One cannot criticize the military. That is the rule. The military is always perfect, composed only of heroes. Failures are always and ever political errors from ignorant civilians in government. Any criticism is seen as unpatriotic. This ideology is used as a baseball bat to cover political decisions implemented through military means.
In this context, it was interesting to read these two pieces over the weekend. The first one is a rather long read, but worth the time, by Thomas Ricks examining the structural and organizational factors at the root of systemic failures:
“Since 9/11, the armed forces have played a central role in our national affairs, waging two long wars—each considerably longer than America’s involvement in World War II. Yet a major change in how our military operates has gone almost unnoticed. Relief of generals has become so rare that, as Lieutenant Colonel Paul Yingling noted during the Iraq War, a private who loses his rifle is now punished more than a general who loses his part of a war. In the wars of the past decade, hundreds of Army generals were deployed to the field, and the available evidence indicates that not one was relieved by the military brass for combat ineffectiveness. This change is arguably one of the most significant developments in our recent military history—and an important factor in the failure of our wars in Afghanistan and Iraq.
To a shocking degree, the Army’s leadership ranks have become populated by mediocre officers, placed in positions where they are likely to fail. Success goes unrewarded, and everything but the most extreme failure goes unpunished, creating a perverse incentive system that drives leaders toward a risk-averse middle where they are more likely to find stalemate than victory. A few high-profile successes, such as those of General David Petraeus in Iraq, may temporarily mask this systemic problem, but they do not solve it.
Ironically, our generals have grown worse as they have been lionized more and more by a society now reflexively deferential to the military. The Bush administration has been roundly (and fairly) criticized for its delusive approach to the war in Iraq and its neglect of the war in Afghanistan. Yet the serious failures of our military leaders in these conflicts have escaped almost all notice. No one is pushing those leaders to step back and examine the shortcomings of their institution. These are dangerous developments. Unaddressed, they could lead to further failures in future wars.”
As they say, read the whole thing. And if this reminds you of failing corporate leaders leaving their companies close to bankruptcy with nice golden parachutes, you are correct. It is roughly the same dynamic at work here. The higher the level, the lower the accountability.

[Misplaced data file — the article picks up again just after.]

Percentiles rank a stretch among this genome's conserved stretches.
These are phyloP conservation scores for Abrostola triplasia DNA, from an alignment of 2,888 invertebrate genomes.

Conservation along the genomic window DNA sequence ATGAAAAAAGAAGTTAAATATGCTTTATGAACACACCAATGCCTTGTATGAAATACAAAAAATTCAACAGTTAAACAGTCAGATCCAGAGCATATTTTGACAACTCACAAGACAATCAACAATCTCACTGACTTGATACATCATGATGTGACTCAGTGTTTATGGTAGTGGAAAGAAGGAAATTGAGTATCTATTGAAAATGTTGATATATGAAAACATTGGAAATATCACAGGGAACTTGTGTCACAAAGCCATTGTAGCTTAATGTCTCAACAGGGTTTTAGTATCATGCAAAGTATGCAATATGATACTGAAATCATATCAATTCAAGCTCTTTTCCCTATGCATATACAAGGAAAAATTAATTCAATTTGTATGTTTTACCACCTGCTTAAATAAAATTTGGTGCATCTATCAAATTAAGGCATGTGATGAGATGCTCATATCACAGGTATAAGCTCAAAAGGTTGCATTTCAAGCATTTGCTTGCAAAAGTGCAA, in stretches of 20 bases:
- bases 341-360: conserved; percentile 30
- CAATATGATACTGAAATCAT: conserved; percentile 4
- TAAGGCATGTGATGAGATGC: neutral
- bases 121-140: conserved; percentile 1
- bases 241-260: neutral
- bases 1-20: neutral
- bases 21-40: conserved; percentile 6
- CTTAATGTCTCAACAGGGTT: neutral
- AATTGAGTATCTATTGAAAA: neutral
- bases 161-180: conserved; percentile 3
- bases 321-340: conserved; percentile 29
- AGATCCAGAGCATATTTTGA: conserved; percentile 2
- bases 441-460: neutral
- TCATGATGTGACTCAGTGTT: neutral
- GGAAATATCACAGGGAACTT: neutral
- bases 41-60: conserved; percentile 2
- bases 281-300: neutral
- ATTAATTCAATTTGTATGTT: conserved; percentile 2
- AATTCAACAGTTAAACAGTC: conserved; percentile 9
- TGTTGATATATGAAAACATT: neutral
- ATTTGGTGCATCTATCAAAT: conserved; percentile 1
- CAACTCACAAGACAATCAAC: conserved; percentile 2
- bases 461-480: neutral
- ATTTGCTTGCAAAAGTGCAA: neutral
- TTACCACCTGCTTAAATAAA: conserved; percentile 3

The second unusual piece comes from the Independent and this is usually the kind of pieces we read about the rank-and-file, not the brass:
“The accusations leveled against three Army generals over the past six months are as varied as they are striking, the highest-profile of a growing number of allegations of wrongdoing by senior military officials.
A one-star general was flown home from Afghanistan this spring to face criminal charges, including sexual assault. A four-star general formerly in charge of the increasingly vital Africa command was accused of financial mismanagement, accepting inappropriate gifts and assigning staff personal tasks.
And a three-star general who oversees the U.S. Missile Defense Agency was described in an inspector general report as an abrasive and verbally abusive boss.
The investigations have become an embarrassment for the Army, raising questions about how thoroughly the military has screened senior leaders before putting them in crucial assignments.
The Defense Department’s inspector general reviewed 38 cases of alleged wrongdoing by senior officials in 2011, and substantiated the accusations in nearly 40 percent of the them, up from 21 percent in 2007. The total caseload this year is on track to exceed last year’s.
“It’s always concerning when senior leaders have issues, because we have very specific faith in senior leaders,” Gen. Ray Odierno, Army chief of staff, said in a recent interview. Odierno said all such cases are taken seriously, but argued that “we can’t allow a few to detract from the honorable service of many.”
The investigation into Gen. William E. Ward, the former chief of Africa Command, is being closely watched at the Pentagon, where rank-and-file officers wonder aloud whether senior leaders will be reticent to punish one of their own.”
This is interesting because, so far, the military had escaped the legitimation crisis that has hit pretty much every other institution from the polity, to the economy, to religion and family and, of course, the media. One of the consequences of the legitimation crisis is the questioning of privilege and calls to greater accountability. It remains to be seen whether these two articles are part of a larger trend. But it speaks volume to the power of the military, as social institution, that it is the last one to be called into question.